Helen Grosvenor will soon join a very rare and exclusive club. This club is extremely difficult to get into and takes quite a while to join. Some of its most famous members are George Burns and Bob Hope. In a short while, Grosvenor will become a distinguished member of the centenarian club.
“It’s not the same world at all,” Grosvenor, who will soon turn 100, said. “On the eastside of the square, the road was all dirt, and there was a boardwalk.”
Grosvenor was born in Rushville west of Kellogg and received her education in the Newton school system. In a journal she wrote:
“My first school was Washington School, and Flossie McCall was the principal,” she wrote. “I liked her very much. Some fun times were spent (there) with groups of friends.”
Her youth was filled with an eclectic mix of adventures. She participated in a talent show at the Iowa Theatre when she was 7, and she modeled clothes on the Capitol Theatre stage and for Gottner’s dress shop. She even posed next to washing machines for Maytag.
“I wasn’t a straight model at all, just in segments” Grosvenor said. “That was just a short time for that.”
“She got to keep the clothes,” her daughter Joyce Ringgenberg added. “She got to wear them for her high school graduation, because you probably didn’t have the money to buy clothes like that for graduation, huh Mom?”
“Oh my, no,” Grosvenor said. “I had two dresses to wear to school.”
While growing up, Grosvenor’s father died from gangrene after accidentally being shot in the back. Her family was living in Minnesota at the time, but they came back to Iowa following the accident. Once they got back here, her mother began helping her aunt and uncle run their boarding house, which led to even more adventurous for her.
“We again had ‘boarders and roomers,’ Grosvenor wrote. “One in particular was Ralph Paraut, a middle-weight wrestler, who owned an open cock-pit airplane. During fair time, he would take people up for a ride.”
“During a lull in business he told me to climb in and we would go up,” continued Grosvenor who had never ridden in a plane before. “When we got up to a certain height he started doing all kinds of stunts, the barrel roll and others. When we came down my mother was waiting and let him know that she was rather upset and not to ever do that again!”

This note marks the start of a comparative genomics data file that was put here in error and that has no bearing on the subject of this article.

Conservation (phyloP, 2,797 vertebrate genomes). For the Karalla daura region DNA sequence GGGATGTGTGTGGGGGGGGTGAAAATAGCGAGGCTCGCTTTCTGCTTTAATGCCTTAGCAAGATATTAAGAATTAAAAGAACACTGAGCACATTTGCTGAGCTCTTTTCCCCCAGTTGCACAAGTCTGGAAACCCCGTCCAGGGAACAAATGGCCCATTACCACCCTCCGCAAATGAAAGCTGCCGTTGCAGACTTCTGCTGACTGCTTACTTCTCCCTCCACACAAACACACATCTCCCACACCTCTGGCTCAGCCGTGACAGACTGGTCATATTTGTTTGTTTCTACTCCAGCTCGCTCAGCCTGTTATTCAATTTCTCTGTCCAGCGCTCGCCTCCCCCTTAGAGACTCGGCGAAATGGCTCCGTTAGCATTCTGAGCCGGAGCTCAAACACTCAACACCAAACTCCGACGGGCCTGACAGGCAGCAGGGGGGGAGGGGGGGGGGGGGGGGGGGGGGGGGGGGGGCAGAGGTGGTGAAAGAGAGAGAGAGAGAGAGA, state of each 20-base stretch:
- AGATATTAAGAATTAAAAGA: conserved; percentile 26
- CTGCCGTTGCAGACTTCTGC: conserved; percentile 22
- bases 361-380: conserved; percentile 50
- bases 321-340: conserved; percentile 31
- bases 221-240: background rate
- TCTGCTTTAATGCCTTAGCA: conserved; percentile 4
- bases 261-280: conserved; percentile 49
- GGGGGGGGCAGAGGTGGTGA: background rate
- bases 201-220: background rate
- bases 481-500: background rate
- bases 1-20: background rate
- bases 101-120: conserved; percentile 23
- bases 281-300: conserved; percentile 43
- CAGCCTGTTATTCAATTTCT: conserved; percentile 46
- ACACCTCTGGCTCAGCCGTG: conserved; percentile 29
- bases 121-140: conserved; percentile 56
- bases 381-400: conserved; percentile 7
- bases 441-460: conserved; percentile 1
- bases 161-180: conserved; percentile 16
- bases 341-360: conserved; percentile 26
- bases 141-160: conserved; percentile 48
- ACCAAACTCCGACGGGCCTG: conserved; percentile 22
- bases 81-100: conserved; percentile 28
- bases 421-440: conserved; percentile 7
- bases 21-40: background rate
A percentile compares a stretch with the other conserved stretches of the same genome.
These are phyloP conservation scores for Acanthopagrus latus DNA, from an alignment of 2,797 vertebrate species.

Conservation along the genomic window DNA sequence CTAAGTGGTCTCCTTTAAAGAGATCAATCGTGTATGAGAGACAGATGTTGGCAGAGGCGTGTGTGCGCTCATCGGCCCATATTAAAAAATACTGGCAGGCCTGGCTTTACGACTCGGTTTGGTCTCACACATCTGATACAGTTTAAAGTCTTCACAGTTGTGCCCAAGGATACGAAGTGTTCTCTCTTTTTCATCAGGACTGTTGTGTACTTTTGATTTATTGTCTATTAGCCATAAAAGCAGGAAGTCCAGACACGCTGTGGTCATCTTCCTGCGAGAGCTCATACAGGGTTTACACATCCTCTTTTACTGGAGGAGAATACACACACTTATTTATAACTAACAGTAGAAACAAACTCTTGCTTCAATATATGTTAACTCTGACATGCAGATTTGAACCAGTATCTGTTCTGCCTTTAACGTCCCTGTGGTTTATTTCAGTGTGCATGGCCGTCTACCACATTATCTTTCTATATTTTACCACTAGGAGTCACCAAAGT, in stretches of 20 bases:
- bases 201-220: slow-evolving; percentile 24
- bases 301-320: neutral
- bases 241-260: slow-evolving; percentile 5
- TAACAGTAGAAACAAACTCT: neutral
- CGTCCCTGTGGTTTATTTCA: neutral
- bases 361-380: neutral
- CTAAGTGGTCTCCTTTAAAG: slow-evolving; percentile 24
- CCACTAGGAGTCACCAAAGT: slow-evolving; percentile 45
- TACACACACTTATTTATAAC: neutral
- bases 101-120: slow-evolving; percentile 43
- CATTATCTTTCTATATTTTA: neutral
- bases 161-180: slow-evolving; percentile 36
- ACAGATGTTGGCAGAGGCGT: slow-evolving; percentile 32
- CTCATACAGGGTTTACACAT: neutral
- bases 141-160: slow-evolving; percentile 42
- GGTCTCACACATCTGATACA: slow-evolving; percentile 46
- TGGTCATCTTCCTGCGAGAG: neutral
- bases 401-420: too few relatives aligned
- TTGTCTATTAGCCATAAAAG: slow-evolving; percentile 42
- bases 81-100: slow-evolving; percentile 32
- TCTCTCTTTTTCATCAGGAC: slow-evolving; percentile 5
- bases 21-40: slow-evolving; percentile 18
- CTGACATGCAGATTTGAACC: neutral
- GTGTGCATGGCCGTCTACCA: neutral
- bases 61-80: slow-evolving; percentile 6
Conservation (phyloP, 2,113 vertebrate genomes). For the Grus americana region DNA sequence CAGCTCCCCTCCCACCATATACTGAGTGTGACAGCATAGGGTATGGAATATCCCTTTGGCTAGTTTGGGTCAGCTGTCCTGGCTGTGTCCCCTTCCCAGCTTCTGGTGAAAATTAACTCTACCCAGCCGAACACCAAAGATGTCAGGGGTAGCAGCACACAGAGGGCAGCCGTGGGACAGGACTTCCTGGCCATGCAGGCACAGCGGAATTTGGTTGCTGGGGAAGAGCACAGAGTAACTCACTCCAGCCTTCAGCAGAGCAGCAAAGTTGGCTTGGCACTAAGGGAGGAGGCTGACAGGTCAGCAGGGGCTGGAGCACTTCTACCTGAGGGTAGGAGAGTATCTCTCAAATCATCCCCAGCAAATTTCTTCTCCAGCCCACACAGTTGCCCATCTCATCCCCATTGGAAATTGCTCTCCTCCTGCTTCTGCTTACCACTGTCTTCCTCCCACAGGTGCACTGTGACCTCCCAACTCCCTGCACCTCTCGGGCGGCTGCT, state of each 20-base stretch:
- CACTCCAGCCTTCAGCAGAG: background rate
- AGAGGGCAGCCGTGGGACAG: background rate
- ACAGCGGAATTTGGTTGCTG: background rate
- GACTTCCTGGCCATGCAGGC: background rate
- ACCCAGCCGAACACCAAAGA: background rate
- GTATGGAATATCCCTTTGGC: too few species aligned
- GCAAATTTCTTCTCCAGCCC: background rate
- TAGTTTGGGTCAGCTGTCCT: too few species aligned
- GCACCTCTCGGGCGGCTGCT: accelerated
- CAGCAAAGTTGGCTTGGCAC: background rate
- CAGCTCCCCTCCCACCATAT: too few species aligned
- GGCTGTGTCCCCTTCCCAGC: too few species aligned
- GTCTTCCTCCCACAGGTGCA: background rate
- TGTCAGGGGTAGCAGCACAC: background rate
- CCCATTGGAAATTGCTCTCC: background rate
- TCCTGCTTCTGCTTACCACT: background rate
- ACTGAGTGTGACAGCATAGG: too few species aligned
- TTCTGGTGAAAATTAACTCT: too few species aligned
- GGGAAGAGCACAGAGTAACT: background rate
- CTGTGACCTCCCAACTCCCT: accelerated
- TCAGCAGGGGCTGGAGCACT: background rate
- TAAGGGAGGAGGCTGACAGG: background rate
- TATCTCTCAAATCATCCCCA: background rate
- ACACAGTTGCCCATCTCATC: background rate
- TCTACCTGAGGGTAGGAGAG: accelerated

As she got older Grosvenor cut down on her adventures and became a wife and mother. She and her late husband Delmar bought a 40 acre farm, although both of them grew up in town. The couple was married for 66 years and kept their farm up were they raised their two daughters Joyce and Judy.
“We had cows, we had chickens, we had,” Grosvenor began.
“You had pigs,” Ringgenberg. “I hated the pigs.”
“We grew corn, oats and soybeans,” Grosvenor finished.
While the mother and daughter talked a bit about the farm, Ringgenberg pointed out that a lot of the paintings in the room were actually done by her mother. She noted that her mother had always been creative and that her mother also made all of her and her sisters dress growing up and even sew her wedding dress.
Grosvenor credits God for her long life, but her daughter added a few other things she believes helped out.
“She has lived well,” Ringgenberg said. “She never smoke, never drank, she lived a straight and narrow life. She’s kind and caring and she watched what words she said and spoke. She also kept very busy.”
Although she is getting ready to turn 100 on May 7 Grosvenor rolls with the times. She emails all of her grandchildren and has her own laptop. She and her daughter also like to joke around with each other. Some recent health problems haven’t even deterred their joking around.
“I said, ‘Mom, do you feel like you’re dying?” Ringgenberg asked her mother after a recent scare. “She said, ‘Well, I don’t know. I’ve never done that before.”
Staff Writer Ty Rushing may be contacted at (641)-792-3121, Ext. 426, or email@example.com